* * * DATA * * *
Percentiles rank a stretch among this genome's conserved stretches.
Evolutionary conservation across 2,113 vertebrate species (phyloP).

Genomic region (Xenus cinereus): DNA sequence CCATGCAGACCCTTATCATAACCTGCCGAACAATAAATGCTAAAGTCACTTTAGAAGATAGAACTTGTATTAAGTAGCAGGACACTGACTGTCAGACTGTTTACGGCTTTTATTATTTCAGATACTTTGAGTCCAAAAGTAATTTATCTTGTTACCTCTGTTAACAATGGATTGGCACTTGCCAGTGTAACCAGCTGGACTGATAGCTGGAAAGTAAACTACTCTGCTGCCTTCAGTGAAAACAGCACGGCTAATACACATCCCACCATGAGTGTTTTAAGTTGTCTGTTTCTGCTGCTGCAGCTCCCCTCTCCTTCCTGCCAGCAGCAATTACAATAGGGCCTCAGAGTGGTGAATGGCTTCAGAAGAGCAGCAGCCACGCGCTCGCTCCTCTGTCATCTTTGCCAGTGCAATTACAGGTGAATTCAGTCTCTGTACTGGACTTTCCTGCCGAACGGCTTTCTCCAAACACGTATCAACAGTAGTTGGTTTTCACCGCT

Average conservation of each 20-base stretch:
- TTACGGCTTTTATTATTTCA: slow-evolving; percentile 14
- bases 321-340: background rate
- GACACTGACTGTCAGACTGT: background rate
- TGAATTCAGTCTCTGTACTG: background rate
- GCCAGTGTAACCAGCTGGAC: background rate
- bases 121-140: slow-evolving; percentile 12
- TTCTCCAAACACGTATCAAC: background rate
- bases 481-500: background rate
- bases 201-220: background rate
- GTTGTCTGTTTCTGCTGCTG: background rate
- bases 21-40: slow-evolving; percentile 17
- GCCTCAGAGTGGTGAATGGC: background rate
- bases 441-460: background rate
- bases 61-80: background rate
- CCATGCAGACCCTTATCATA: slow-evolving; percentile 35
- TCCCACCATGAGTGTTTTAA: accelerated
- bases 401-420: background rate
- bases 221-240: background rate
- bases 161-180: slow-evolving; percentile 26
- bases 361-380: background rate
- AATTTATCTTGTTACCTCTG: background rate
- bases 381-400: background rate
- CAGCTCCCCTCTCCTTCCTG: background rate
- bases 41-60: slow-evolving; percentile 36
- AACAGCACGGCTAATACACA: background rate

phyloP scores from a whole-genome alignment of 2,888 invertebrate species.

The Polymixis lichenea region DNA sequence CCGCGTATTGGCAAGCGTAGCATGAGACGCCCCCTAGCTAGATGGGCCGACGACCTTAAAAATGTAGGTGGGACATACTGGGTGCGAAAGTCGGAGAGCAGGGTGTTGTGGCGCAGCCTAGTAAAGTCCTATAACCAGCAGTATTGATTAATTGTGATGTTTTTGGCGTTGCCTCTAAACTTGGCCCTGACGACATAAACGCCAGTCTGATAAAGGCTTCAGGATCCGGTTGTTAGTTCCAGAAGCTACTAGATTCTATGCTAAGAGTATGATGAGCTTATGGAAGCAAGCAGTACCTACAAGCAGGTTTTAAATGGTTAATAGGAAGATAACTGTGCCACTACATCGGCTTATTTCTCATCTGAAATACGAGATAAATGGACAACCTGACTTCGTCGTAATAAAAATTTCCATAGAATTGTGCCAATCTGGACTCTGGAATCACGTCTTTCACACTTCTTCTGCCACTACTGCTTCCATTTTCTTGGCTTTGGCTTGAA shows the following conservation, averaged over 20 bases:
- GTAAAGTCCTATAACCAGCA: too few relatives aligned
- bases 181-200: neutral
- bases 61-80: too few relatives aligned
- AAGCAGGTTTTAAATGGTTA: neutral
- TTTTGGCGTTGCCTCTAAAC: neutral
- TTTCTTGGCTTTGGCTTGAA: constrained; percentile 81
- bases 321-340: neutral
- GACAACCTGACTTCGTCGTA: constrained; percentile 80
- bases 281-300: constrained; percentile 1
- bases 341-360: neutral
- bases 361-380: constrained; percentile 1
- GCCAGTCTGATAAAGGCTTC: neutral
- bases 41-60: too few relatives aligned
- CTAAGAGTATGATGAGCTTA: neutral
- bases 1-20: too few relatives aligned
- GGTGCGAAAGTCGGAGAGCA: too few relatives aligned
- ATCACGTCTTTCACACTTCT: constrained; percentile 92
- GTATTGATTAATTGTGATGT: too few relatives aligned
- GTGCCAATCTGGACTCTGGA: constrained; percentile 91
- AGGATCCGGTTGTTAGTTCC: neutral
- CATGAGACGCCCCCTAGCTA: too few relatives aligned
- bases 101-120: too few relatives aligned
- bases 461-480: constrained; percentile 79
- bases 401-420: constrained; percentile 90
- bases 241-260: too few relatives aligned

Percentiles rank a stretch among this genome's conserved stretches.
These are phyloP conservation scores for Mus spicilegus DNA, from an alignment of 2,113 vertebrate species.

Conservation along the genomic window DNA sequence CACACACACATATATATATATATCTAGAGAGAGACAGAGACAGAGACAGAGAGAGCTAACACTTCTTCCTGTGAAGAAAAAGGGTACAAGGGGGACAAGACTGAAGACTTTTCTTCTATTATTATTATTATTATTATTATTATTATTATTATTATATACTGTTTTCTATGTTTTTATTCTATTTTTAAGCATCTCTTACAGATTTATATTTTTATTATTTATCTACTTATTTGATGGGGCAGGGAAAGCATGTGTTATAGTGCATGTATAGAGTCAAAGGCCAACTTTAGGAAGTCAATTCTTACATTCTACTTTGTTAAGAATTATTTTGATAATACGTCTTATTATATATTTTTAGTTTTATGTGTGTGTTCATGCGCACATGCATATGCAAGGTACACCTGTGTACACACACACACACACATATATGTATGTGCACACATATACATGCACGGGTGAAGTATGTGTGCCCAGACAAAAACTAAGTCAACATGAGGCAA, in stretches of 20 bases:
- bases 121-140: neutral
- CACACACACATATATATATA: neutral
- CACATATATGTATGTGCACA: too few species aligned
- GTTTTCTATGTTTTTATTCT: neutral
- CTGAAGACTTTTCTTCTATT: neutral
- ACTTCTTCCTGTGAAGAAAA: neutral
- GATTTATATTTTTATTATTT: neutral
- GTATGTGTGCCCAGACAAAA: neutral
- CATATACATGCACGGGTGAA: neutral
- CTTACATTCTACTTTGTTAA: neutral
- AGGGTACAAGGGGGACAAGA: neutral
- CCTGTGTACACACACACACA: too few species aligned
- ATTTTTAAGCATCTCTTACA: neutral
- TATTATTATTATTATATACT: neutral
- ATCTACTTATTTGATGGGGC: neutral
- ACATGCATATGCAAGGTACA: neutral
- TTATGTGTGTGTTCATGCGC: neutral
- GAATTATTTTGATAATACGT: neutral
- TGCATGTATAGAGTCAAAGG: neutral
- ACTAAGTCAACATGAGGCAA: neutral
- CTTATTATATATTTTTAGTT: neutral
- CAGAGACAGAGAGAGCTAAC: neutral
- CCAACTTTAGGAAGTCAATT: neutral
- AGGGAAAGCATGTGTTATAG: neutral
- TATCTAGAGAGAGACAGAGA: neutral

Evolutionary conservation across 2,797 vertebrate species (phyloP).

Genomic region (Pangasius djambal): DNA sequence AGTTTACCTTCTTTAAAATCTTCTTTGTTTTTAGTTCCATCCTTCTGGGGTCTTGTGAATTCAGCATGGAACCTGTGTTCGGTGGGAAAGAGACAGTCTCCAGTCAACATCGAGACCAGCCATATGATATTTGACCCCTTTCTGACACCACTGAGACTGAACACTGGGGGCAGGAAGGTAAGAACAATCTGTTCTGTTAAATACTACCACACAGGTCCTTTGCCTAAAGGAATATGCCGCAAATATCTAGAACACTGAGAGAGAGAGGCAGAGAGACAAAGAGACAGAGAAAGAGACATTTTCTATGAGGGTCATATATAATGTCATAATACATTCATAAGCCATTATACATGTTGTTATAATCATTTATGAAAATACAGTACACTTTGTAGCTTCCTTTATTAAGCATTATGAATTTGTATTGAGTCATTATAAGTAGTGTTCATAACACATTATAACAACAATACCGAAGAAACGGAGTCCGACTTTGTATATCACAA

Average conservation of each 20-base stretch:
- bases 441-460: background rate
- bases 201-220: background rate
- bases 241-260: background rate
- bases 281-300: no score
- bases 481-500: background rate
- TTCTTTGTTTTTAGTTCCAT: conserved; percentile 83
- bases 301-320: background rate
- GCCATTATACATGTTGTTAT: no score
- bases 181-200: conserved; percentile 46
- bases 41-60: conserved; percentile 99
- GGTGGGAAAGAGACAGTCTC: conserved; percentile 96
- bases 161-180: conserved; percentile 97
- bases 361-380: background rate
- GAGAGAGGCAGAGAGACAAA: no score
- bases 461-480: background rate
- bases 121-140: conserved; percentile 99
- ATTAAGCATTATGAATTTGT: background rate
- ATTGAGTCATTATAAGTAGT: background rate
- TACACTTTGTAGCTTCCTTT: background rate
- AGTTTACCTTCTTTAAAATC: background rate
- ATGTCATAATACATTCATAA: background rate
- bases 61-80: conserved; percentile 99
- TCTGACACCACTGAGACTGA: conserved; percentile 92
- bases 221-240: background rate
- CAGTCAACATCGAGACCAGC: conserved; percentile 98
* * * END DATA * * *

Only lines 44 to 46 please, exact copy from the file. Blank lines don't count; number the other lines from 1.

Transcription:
- bases 41-60: too few relatives aligned
- CTAAGAGTATGATGAGCTTA: neutral
- bases 1-20: too few relatives aligned